Full text: Iceland 1930

metres, and a long practice has enabled the Icelanders to detect at once 
the least flaw in the alliteration and assonance of verse. Indeed, most 
Icelanders may be said to have at one time or other of their life turned 
a rima-verse as neatly as a Welshman an “englyn“; for the art of 
verse-making is at present as high in reputation among the Icelanders 
as ever. The greatest Icelandic poet now living, Mr. Einar Benedikts- 
son, has rendered homage to the rima by composing one himself (a- 
bout 160 stanzas) in the most intricate rima-metre (sléttubdnd, palin- 
drome). And though the more complicated metrical forms have for the 
second-rate poet proved so difficult to handle as sometimes to neces- 
sitate the sacrifice of both thought and natural sequence of words, 
it is none ihe less true that much of the finest and most vigorous 
poetry in our language is composed in elaborate metres. — The forms 
based on the old metrical rules have always been faithfully adhered 
to, though foreign influences have now and then for a short space of 
time dulled the ear and tempted to easier metre and a less polished 
rime. This was the case with the Danish ballads introduced into Ice- 
land in the fourteenth and fifteenth centuries. They were slipshod trans- 
lations, which enjoyed some popularity for a time, but soon receded 
into oblivion. The same fate awaited the Lutheran hymns (of foreign 
origin) with which the country was flooded during, and some time 
after, the Reformation. They were poor translations marred by ex- 
tremely faulty rimes, though the metres themselves were for the most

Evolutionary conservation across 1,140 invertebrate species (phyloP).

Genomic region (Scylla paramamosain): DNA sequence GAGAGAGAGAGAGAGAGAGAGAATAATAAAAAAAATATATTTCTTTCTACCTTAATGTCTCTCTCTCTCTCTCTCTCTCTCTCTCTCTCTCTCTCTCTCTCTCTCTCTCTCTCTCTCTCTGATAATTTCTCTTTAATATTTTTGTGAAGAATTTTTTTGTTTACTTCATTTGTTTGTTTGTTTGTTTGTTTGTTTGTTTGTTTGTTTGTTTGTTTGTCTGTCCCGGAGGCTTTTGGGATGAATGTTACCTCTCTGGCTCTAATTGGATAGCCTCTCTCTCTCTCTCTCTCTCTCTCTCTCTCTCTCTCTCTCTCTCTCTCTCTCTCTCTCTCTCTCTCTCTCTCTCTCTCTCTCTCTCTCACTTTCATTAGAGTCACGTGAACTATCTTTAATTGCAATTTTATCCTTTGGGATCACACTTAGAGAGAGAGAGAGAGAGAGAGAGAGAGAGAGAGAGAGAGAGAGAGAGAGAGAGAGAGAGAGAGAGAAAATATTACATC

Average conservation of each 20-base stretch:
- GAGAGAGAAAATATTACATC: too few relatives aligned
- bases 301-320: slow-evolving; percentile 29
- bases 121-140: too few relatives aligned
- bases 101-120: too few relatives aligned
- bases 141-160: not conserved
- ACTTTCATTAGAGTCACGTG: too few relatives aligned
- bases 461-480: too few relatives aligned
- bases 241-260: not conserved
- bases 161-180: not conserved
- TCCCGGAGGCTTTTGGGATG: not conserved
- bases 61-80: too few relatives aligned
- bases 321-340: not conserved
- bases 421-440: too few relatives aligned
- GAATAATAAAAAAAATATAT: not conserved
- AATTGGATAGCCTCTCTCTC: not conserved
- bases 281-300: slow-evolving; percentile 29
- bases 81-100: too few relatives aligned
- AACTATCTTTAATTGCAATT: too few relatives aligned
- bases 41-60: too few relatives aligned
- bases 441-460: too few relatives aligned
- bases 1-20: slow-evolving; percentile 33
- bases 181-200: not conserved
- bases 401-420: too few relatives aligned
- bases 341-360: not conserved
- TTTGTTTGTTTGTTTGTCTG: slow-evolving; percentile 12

part new and good. The national tendency soon asserted itself; the 
hymns were gradually recast, and bishop Gudbrandur Thorliksson 
(1542--1627), the great champion of Lutheranism in Iceland, even 
went so far as to have certain portions of the Bible turned into met- 
rical form (rimur) so as to make them current coin among the people. 
But native hymns which soon arose, though poor enough at first, gra- 
dually developed considerably, and reached their highest level in the 
Passion-Hymns of the Rev. Hallgrimur Pétursson (1614— 1674) who 
with his intensity of feeling, his inexhaustible wealth of imagery and 
wise thought is by far the greatest religious poet Iceland ever 
produced. But he is also great in his secular poetry, much of which 
still lives on the lips of the people. His Passion-Hymns went into their 
forty-sixth edition on the two hundred and fiftieth anniversary of the 
poet's death. Every year, almost down to the present day, these hymns 
have been sung at family worship in every Icelandic home, and have 
thus been to the people an ever-flowing fountain of faith and wise 

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